As Congress heeds Israel lobbyists, press blacks out Abunimah, Munayyer and Blumenthal

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Last Thursday in Washington, the House Foreign Affairs Committee passed a resolution against Palestinian incitement following a hearing featuring the testimony of three Israel lobbyists on alleged Palestinian bloodthirstiness. The hearing got wide press coverage.

The next day the Palestine Center held a conference near the Capitol featuring analysis of the Palestinian rebellion from Yousef Munayyer, Ali Abunimah and Max Blumenthal. That conference has gotten no press coverage at all. You’d think that a diverse conference attended by a standing-room-only crowd and seeking to explain the causes of Palestinian violence would get wide attention– you’d be wrong. The Washington Post ran two pieces highly critical of Israel this weekend, but one was by two professed Zionists, the other by an Israeli. The mainstream is not ready for Palestinian and anti-Zionist voices.

Below are videos of Blumenthal’s and Munayyer’s comments. Abunimah’s will be posted in a day or so; and I’ll pass them along then. (There were a dozen other fine speakers on other subjects, including Laila el-Haddad, Andrew Kadi, Radhika Sainath, Bill Corcoran, Omar Shakir, and Fouad Moughrabi; I’ll get to those talks later.)

Munayyer said that “the escalated uprising in Palestine” is important because it signals to the Israelis that the occupation is not cost free. But it also has the potential to damage international solidarity for Palestinians.

His comments are in the last few minutes of the video. Israelis are not absorbing the lesson that the occupation cannot be sustained, Munayyer said; opinion polling shows that overwhelmingly they would prefer an even harsher response to the violence than what Benjamin Netanyahu has delivered. So “the radicalization and rightward drift in the Israeli polity continues.”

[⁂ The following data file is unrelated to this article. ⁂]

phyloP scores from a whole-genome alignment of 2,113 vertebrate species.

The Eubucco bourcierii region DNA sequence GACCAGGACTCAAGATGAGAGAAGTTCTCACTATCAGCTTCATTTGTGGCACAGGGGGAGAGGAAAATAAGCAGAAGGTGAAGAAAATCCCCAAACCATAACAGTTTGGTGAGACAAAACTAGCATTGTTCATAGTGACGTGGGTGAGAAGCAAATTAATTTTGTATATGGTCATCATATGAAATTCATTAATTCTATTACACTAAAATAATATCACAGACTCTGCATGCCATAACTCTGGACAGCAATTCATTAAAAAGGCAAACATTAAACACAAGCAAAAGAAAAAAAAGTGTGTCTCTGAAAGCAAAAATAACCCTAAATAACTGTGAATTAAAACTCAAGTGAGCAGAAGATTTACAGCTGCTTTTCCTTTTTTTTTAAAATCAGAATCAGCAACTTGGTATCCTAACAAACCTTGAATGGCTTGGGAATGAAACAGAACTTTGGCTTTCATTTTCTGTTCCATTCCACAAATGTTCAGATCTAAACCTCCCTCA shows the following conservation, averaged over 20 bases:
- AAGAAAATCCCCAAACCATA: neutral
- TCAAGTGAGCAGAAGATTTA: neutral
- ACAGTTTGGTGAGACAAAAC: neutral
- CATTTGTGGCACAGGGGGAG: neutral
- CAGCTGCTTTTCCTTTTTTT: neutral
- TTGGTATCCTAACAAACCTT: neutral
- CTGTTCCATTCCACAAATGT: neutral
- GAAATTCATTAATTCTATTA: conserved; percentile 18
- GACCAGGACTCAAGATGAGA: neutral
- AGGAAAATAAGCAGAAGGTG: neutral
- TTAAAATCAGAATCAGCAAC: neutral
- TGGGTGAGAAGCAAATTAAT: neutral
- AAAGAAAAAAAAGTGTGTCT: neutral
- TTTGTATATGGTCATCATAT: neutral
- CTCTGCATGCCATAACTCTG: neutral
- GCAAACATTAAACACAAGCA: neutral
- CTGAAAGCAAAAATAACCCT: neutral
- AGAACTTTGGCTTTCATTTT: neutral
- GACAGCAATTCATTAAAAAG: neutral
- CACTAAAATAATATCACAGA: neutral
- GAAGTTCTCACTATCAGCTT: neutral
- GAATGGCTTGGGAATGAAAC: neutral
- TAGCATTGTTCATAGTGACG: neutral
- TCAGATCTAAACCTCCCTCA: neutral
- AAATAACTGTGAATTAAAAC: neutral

Then Munayyer spoke of the possible damage to Palestinian solidarity:

Where the challenge is here is whether or not the current uprising sets back what I think have been very significant advances in global public opinion around this issue, which has viewed Palestinians increasingly as the victims of Israeli occupation and has viewed the Israelis overwhelmingly as the reason why progress on the peace front does not continue. So I think for Palestinians it’s important to keep in mind that to the greatest extent that this uprising against occupation can be coordinated and can keep in mind the sensitivities of international public opinion, which are central to the solidarity necessary for the support for their cause– to the extent that that can be kept in mind in this uprising, if the energy behind this uprising can be channeled toward the kind of efforts that I believe have driven success for that change of public opinion, namely the effort for boycott divestment and sanctions, the more likely that this recent uprising can lead to positive things for Palestinians.

If, however, the rebellion continues as it has, “there are many challenges that one can see, and unfortunately because of the brutality of the Israeli occupation it is Palestinians that will continue to pay the highest price.”

 

Both Blumenthal and Abunimah said that the Obama administration has been the very worst American administration in the treatment of Palestinians. Blumenthal pointed out that even George W. Bush told the Israelis to hold off in its attacks on Palestinians; Obama has been incapable of doing so.

Here’s the second part of Blumenthal’s speech, describing the latest Palestinian attacks as a rebellion against Israeli policies of demoralization and separation, and concluding that the conflict increasingly resembles Algeria rather than South Africa.

Blumenthal said that in the name of “hafrada,” or separation– a policy liberal Zionists heralded as paving the way to a two-state solution under Oslo– Israel has in fact created a one-state reality that is a binational apartheid state, with the huge military Qalandia checkpoint at the center. East Jerusalem has become the center of Palestinian resistance. Israel has acted to remove all institutions of Palestinian life from East Jerusalem, starting with Orient House, to the point that the last symbol of Palestinian life is Al Aqsa mosque, the focus of the rebellion.

“Who is rebelling?” The generation that grew up under hafrada: the Oslo generation, ages 13-28, young people with no real political allegiances.